How to get the most out of your fitness tracker
- Wear your tracker: It may seem obvious, but it goes without saying: you’re not going to track much when you’re not actually wearing your tracker. The steps you take without it can’t always be counted. It’s that simple. Decide when your steps mean the most to you in a day and whether this affects your overall goals. You don’t have to wear your tracker 24/7, but every step counts.
- Set goals: On average, most people take about 5 000 steps a day. The default setting on most trackers is 10 000 steps. Set a small goal as your starting point, ensuring it is something attainable, and gradually build from there. The same strategy works well for tracking your sleeping hours, ensuring that you get enough on a daily basis to feel at your best.
- Food intake and calories: If weight loss is a primary goal, keeping tabs on what you put into your body is just as useful as how many calories you are burning off with activity. Many leading device brands have built in food tracking components. A third-party app such as MyFitnessPal are good additions to keep tabs on your food consumption and overall nutrition as it has a very reliable database, and syncs up nicely with many other apps too.
- Activity tracking: There is a distinct difference in the way you stroll around the park with the fur kids (dogs) or enjoy a Saturday morning hike. Not every step you take is equal. Many wearables will automatically pick up or log more strenuous steps taken, but it is still a good idea to take an active interest in recognising this for yourself. On some devices, you can use a stopwatch function to manually log this data. You can also use a third-party app that syncs well with your device. Good apps to use include Strava, Runkeeper and MapMyFitness. All offer an additional perk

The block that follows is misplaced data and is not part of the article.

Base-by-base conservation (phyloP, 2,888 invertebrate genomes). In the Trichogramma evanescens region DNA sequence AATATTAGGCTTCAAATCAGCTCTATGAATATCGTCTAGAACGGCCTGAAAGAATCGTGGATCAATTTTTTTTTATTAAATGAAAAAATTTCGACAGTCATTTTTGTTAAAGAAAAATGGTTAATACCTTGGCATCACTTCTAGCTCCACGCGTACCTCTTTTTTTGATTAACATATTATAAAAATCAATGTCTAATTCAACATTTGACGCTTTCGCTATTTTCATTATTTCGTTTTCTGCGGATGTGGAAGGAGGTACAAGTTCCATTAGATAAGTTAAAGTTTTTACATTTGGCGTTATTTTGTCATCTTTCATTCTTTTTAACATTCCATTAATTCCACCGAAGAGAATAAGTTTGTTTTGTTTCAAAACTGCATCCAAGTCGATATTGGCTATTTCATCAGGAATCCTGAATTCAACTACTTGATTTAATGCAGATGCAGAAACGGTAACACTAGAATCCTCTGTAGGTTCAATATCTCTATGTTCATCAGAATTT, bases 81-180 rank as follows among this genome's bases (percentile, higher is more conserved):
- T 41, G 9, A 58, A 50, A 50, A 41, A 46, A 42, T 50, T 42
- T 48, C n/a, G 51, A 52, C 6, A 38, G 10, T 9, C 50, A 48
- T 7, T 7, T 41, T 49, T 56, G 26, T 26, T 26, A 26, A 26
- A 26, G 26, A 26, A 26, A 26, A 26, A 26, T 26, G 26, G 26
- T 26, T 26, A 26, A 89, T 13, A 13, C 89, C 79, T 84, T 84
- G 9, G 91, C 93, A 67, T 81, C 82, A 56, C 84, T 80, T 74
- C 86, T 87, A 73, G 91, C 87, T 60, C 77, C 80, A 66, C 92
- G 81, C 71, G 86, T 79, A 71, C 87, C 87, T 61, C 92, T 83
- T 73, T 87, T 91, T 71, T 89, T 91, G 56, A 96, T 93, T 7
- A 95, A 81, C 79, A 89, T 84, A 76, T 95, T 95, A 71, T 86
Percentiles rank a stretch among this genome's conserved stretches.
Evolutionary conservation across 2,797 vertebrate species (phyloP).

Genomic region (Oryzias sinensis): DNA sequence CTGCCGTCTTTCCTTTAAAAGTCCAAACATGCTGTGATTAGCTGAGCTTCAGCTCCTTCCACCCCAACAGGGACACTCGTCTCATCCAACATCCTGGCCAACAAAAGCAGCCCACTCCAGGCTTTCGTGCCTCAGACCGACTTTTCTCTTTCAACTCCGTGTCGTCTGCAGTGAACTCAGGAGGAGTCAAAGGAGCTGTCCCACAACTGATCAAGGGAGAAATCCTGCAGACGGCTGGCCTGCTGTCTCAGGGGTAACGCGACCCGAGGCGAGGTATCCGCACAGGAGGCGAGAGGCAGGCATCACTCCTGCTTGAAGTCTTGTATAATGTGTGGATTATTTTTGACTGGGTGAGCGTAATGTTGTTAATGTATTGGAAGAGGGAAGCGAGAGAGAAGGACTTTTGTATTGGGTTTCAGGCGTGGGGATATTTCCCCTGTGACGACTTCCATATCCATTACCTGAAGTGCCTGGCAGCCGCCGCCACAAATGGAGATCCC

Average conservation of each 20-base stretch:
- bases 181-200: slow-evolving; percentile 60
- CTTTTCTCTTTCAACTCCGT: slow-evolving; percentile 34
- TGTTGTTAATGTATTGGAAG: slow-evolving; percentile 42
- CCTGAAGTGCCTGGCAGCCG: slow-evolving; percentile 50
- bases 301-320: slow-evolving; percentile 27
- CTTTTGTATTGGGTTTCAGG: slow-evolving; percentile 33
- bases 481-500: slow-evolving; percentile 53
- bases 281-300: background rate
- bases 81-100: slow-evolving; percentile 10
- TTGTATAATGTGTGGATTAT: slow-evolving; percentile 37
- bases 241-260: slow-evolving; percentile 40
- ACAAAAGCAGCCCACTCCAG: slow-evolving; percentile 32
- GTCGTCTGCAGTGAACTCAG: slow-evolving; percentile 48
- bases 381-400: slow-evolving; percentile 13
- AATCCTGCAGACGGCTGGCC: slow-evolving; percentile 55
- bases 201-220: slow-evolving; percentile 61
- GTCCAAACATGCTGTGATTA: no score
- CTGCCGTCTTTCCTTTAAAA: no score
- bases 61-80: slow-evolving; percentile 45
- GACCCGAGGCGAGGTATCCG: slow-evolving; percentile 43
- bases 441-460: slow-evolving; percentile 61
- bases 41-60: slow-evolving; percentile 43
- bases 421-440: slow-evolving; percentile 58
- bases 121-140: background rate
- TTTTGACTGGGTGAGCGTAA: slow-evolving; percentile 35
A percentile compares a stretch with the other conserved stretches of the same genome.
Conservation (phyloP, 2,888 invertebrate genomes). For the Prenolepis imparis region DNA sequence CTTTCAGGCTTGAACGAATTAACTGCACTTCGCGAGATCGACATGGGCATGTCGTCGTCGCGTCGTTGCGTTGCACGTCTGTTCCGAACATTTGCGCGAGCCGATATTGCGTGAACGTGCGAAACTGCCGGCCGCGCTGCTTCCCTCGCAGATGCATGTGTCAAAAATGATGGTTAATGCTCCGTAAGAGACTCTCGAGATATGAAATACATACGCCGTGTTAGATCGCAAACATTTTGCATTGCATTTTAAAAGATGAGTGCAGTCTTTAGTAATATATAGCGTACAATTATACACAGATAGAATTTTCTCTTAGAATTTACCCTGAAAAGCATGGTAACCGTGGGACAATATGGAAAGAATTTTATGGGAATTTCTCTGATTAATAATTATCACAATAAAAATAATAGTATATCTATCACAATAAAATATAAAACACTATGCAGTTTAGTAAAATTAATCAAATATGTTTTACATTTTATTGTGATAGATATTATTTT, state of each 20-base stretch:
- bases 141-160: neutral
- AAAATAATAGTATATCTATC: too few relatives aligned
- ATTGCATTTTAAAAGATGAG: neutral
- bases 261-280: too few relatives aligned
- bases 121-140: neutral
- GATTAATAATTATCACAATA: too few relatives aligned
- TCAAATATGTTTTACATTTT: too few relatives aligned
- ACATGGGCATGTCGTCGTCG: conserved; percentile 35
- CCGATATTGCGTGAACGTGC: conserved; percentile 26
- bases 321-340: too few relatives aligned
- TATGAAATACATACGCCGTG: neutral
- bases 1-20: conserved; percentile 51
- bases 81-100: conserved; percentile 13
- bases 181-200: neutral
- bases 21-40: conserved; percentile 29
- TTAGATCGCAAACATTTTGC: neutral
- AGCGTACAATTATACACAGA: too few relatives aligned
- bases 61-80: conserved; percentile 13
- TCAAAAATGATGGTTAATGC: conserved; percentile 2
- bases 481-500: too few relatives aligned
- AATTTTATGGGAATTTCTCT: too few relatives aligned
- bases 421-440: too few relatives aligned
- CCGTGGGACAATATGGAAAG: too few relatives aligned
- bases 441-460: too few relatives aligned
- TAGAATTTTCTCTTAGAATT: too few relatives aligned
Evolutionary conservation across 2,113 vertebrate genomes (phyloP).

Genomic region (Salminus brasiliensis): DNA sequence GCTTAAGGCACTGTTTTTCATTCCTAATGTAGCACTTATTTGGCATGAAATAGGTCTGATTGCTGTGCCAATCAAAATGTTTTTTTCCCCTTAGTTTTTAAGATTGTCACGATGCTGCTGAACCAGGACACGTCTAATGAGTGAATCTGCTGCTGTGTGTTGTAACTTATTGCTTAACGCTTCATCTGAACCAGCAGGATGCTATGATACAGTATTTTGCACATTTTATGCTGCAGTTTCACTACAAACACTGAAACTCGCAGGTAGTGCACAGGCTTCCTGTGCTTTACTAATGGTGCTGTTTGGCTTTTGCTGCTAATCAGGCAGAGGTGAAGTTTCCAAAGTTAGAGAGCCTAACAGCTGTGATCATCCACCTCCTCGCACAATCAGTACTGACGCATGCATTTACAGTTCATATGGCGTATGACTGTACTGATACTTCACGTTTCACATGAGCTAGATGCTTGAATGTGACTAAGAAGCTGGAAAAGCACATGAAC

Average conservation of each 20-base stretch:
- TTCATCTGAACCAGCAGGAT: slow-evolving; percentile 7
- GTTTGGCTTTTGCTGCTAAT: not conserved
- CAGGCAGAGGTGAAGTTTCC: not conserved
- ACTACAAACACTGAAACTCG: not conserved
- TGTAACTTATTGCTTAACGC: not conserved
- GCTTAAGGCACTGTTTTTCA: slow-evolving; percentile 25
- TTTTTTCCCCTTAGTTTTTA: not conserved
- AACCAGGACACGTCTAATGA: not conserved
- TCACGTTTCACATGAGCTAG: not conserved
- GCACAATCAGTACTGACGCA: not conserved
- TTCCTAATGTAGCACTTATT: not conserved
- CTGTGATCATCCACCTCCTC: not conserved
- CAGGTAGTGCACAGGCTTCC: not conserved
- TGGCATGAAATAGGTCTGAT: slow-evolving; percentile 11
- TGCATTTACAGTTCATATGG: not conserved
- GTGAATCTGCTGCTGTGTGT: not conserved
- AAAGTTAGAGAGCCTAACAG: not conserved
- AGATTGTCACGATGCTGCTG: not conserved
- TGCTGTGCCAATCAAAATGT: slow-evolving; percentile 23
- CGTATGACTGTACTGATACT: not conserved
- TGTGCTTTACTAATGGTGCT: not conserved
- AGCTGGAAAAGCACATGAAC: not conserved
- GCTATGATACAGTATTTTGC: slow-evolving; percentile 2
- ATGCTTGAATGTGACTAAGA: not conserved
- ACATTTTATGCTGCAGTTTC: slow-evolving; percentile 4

of using a smartphone’s GPS for more accurate statistics on your performance.
- Workout with your friends: Scientific studies show that people are more likely to commit to an exercise regimen if they have the same level of commitment with friends. Generally, like-minded people are using a fitness tracker and many have built-in competitive elements on the device app to encourage healthy competition. You can initiate or challenge a group of individuals (the app recognises via your phone or social media contacts) to a competitive dual, ensuring that all who participate have to put in a little more time and energy to out-do another. A contest for step-glory can be fun (with some devices offering up little badges as rewards for your achievements) and can certainly help you up your own game too.